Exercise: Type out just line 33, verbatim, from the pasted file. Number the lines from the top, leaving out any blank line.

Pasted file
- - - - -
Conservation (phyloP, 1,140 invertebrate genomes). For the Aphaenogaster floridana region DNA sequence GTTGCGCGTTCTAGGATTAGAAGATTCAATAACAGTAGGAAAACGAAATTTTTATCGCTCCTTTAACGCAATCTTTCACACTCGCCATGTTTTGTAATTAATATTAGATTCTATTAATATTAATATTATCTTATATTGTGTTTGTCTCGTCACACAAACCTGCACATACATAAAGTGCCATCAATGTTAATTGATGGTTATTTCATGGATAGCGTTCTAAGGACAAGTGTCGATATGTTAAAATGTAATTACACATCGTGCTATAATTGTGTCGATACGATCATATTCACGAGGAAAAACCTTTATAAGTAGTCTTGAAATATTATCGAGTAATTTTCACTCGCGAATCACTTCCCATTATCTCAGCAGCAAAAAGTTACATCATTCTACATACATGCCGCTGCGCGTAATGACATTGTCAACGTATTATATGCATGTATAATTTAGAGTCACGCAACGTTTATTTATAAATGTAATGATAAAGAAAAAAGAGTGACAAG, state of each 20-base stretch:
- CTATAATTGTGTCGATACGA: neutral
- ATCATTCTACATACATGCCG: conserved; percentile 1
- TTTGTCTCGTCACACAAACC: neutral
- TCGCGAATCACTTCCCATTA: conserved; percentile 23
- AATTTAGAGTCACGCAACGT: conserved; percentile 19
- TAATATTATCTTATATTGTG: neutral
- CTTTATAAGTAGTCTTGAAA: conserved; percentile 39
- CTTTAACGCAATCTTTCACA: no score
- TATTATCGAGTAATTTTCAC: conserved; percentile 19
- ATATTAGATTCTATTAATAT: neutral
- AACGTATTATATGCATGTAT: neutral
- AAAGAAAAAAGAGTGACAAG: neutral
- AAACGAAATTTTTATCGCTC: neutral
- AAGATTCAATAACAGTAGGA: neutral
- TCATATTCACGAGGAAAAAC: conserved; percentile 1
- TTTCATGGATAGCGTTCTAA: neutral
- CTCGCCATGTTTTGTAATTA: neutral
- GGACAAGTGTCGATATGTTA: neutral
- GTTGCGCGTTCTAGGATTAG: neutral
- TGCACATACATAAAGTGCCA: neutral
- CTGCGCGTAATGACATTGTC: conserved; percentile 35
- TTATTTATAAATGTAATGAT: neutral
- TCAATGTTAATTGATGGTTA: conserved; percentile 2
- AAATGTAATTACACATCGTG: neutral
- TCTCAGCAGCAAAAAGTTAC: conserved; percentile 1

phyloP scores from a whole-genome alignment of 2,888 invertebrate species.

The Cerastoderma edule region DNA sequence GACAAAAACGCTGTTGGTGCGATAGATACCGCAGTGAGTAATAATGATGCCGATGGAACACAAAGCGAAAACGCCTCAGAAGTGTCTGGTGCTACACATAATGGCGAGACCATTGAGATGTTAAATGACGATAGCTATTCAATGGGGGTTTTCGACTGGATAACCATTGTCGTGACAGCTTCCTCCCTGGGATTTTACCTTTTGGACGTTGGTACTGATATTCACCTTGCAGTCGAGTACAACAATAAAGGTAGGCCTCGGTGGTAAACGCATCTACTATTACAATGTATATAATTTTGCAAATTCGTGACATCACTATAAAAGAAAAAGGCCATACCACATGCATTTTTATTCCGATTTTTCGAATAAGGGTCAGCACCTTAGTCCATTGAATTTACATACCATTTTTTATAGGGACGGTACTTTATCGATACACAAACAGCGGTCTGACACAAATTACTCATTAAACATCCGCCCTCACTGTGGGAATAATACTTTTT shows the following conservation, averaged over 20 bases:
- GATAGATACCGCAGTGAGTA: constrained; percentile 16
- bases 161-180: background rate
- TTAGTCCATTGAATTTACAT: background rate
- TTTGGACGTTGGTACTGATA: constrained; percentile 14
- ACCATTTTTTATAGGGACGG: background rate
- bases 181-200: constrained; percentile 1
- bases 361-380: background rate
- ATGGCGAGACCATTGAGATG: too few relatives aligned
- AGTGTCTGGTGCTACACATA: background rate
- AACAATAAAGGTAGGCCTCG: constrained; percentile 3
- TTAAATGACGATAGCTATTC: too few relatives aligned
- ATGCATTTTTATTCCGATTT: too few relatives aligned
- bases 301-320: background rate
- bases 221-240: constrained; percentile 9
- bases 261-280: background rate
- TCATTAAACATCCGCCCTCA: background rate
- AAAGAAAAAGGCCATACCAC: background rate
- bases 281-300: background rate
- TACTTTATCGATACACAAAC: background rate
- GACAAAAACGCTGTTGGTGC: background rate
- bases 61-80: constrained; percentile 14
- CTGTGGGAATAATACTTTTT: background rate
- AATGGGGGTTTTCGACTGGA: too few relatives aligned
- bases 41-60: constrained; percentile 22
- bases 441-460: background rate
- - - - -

- ACCATTTTTTATAGGGACGG: background rate